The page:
Jason Bourne returns in “The Bourne Redundancy”
Now let me say first that I’m a major fan of Matt Damon and his “Jason Bourne” movies. But the above title is a direct quote from Damon himself.
While doing publicity for “The Bourne Ultimatum,” an interviewer asked if he’d do another “Bourne” movie. He said, “You’d have to call it ‘The Bourne Redundancy’ at this point.” Why? Because there wasn’t much more you could do with the character in the context of his amnesia.
And he was right.
“Jason Bourne” opening chase brings back memories
“Jason Bourne” begins by establishing Bourne on the outs, hiding from civilian life. Then he gets a message from Nicky Parsons, the only other character besides Bourne to make it into all four Damon-led movies.
A really cool chase occurs during a riot in Greece in which Bourne and Parsons evade CIA operatives on a motorcycle.
The chase itself is like the one in “Ultimatum” on the streets of Tangiers, whereas the outcome mirrors the start of “Supremacy.”
Stock antagonists from previous “Bourne” movies
Every “Bourne” movie has three antagonists, all based out of the CIA. One starts as an antagonist, but “figures Bourne out,” sympathizes with him, and ultimately aids him.
Meanwhile, that character’s boss is an evil bastard with an authoritarian view on security who just wants Bourne dead.
Said evil bastard hires an “asset” (read assassin) to make Bourne dead.
“Jason Bourne” doesn’t disappoint/ alter this dynamic. At all.
Alicia Vikander (a.k.a. the latest Lara Croft Tomb Raider) plays the sympathetic antagonist. At least she shows a bit of duplicity against the norm, but her function is the same regardless.
Tommy Lee Jones plays the evil bastard. And he’s really a prick, strong-arming a Google-like entrepreneur while hunting Bourne. But where this should have been an ode to Jones’s other famous hunter Sam Gerard from “The Fugitive,” Jones simply phones it in, letting the craggle of his features carry the weight of his acting.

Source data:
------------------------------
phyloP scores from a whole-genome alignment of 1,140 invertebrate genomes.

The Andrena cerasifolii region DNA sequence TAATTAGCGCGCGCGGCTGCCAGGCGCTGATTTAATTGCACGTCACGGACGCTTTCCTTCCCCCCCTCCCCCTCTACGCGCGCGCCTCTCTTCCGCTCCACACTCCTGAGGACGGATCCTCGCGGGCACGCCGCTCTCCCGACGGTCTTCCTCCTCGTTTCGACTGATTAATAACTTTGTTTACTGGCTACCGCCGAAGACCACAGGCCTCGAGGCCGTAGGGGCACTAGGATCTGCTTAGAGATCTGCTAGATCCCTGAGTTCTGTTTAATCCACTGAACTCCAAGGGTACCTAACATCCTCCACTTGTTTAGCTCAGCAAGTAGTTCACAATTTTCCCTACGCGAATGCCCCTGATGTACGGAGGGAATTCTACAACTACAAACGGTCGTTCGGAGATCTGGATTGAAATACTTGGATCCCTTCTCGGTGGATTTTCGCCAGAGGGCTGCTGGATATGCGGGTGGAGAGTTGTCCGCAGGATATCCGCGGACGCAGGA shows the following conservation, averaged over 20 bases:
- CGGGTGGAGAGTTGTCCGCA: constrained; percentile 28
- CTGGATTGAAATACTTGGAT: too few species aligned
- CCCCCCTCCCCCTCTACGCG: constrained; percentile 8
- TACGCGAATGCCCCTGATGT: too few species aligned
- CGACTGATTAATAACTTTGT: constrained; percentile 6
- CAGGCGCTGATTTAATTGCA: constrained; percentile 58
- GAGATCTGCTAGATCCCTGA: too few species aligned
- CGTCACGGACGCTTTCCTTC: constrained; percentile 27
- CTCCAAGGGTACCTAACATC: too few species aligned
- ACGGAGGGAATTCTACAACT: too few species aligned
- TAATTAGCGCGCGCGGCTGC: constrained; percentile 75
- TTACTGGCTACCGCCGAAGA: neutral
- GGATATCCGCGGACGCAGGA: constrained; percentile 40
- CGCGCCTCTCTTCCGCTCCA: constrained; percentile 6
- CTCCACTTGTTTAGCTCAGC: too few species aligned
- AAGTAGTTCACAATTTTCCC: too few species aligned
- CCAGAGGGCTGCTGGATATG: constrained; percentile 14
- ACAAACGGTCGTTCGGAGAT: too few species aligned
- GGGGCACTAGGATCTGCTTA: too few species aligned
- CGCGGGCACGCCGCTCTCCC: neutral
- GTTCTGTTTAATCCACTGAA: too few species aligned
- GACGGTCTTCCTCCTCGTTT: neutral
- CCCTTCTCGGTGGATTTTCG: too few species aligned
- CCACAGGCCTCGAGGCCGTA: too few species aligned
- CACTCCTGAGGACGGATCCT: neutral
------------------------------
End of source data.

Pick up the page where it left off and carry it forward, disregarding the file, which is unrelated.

Vincent Cassel, a notable French actor, plays the asset. Like Karl Urban before him in “Supremacy,” he’s got an emotional tie to Bourne, but it’s given such short thrift it comes off more as comic book one note than three-dimensional.
It’s the writing, stupid
Notably absent from this family reunion feature is writer Tony Gilroy. He was with the franchise from “The Bourne Identity” when Doug Liman, not Paul Greengrass, was the series director.
Greengrass, who led “Supremacy” and “Ultimatum,” co-wrote this latest entry with Christopher Rouse. Rouse served as editor on “Supremacy” and “Ultimatum.”
Now the editor is a major part of crafting the story we see on-screen, but this is Rouse’s first time in the writer’s chair. I can’t imagine he’s a Tony Gilroy, rather, a good cribber of Gilroy’s rhythms and pacing.
Perhaps if the team would pull away from the “Bourne has a secret from his past that the CIA doesn’t want him to know” thing, they could also move away from the “Bourne” tropes and situations I mentioned above.
“The Force Awakens” rule and the future of “Bourne”
In one weekend, “Jason Bourne” made half of “Identity’s” total lifetime earnings. It’s the second largest opening weekend behind “Ultimatum.” And, despite the re-used tropes, it’s an exciting, fun movie.
Damon delivers once again in the lead, and is probably in the best shape he’s ever been over his fourteen years in the role.
I equate it to what I’ve dubbed, “The Force Awakens” rule. You crib from the best elements of the movies the fans liked so you don’t piss them off.
Worked to the tune of a billion dollars for “Star Wars,” so is it really wrong?
Or does it just create lazy, expensive fan films?
“Jason Bourne” sets up for future “Bourne” films. Maybe they’d benefit from a non-CIA villain and a plot that takes Bourne into Jack Bauer/ “Spooks” territory.
I’d be a fan of adapting part of the plot from the second Robert Ludlum Book, “The Bourne Supremacy,” in which another Jason Bourne surfaces and the real Bourne has to take him down to save himself from being targeted.
Just thinking out loud.